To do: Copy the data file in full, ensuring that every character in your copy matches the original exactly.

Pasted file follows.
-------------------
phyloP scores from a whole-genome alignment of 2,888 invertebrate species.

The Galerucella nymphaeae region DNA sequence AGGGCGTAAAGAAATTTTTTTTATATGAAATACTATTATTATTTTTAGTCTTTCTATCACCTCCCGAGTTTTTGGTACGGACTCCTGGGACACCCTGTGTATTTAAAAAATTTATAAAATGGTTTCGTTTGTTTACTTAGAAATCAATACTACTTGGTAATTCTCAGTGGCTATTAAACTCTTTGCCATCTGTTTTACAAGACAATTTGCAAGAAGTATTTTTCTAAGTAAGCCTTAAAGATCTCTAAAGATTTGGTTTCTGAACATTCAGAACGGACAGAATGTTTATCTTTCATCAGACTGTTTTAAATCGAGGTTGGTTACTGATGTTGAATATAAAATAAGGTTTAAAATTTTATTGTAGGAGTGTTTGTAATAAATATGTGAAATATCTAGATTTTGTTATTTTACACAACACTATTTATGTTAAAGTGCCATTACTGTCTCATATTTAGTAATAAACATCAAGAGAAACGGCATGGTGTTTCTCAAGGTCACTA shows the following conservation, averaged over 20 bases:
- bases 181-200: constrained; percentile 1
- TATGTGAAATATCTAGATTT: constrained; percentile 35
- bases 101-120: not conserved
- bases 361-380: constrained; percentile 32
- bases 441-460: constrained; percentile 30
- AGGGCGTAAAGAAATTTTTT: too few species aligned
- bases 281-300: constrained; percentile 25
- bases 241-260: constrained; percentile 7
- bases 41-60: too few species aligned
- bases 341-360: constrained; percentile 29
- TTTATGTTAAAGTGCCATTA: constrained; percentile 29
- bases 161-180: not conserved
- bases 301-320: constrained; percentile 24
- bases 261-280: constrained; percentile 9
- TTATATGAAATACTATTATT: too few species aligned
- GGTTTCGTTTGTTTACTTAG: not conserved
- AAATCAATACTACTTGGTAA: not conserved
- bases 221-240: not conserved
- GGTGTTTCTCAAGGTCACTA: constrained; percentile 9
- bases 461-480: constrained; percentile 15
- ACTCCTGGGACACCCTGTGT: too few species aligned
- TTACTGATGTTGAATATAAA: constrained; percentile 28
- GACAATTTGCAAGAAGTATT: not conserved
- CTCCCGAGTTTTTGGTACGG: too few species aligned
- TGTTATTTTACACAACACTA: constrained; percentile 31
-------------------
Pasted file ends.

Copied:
phyloP scores from a whole-genome alignment of 2,888 invertebrate species.

The Galerucella nymphaeae region DNA sequence AGGGCGTAAAGAAATTTTTTTTATATGAAATACTATTATTATTTTTAGTCTTTCTATCACCTCCCGAGTTTTTGGTACGGACTCCTGGGACACCCTGTGTATTTAAAAAATTTATAAAATGGTTTCGTTTGTTTACTTAGAAATCAATACTACTTGGTAATTCTCAGTGGCTATTAAACTCTTTGCCATCTGTTTTACAAGACAATTTGCAAGAAGTATTTTTCTAAGTAAGCCTTAAAGATCTCTAAAGATTTGGTTTCTGAACATTCAGAACGGACAGAATGTTTATCTTTCATCAGACTGTTTTAAATCGAGGTTGGTTACTGATGTTGAATATAAAATAAGGTTTAAAATTTTATTGTAGGAGTGTTTGTAATAAATATGTGAAATATCTAGATTTTGTTATTTTACACAACACTATTTATGTTAAAGTGCCATTACTGTCTCATATTTAGTAATAAACATCAAGAGAAACGGCATGGTGTTTCTCAAGGTCACTA shows the following conservation, averaged over 20 bases:
- bases 181-200: constrained; percentile 1
- TATGTGAAATATCTAGATTT: constrained; percentile 35
- bases 101-120: not conserved
- bases 361-380: constrained; percentile 32
- bases 441-460: constrained; percentile 30
- AGGGCGTAAAGAAATTTTTT: too few species aligned
- bases 281-300: constrained; percentile 25
- bases 241-260: constrained; percentile 7
- bases 41-60: too few species aligned
- bases 341-360: constrained; percentile 29
- TTTATGTTAAAGTGCCATTA: constrained; percentile 29
- bases 161-180: not conserved
- bases 301-320: constrained; percentile 24
- bases 261-280: constrained; percentile 9
- TTATATGAAATACTATTATT: too few species aligned
- GGTTTCGTTTGTTTACTTAG: not conserved
- AAATCAATACTACTTGGTAA: not conserved
- bases 221-240: not conserved
- GGTGTTTCTCAAGGTCACTA: constrained; percentile 9
- bases 461-480: constrained; percentile 15
- ACTCCTGGGACACCCTGTGT: too few species aligned
- TTACTGATGTTGAATATAAA: constrained; percentile 28
- GACAATTTGCAAGAAGTATT: not conserved
- CTCCCGAGTTTTTGGTACGG: too few species aligned
- TGTTATTTTACACAACACTA: constrained; percentile 31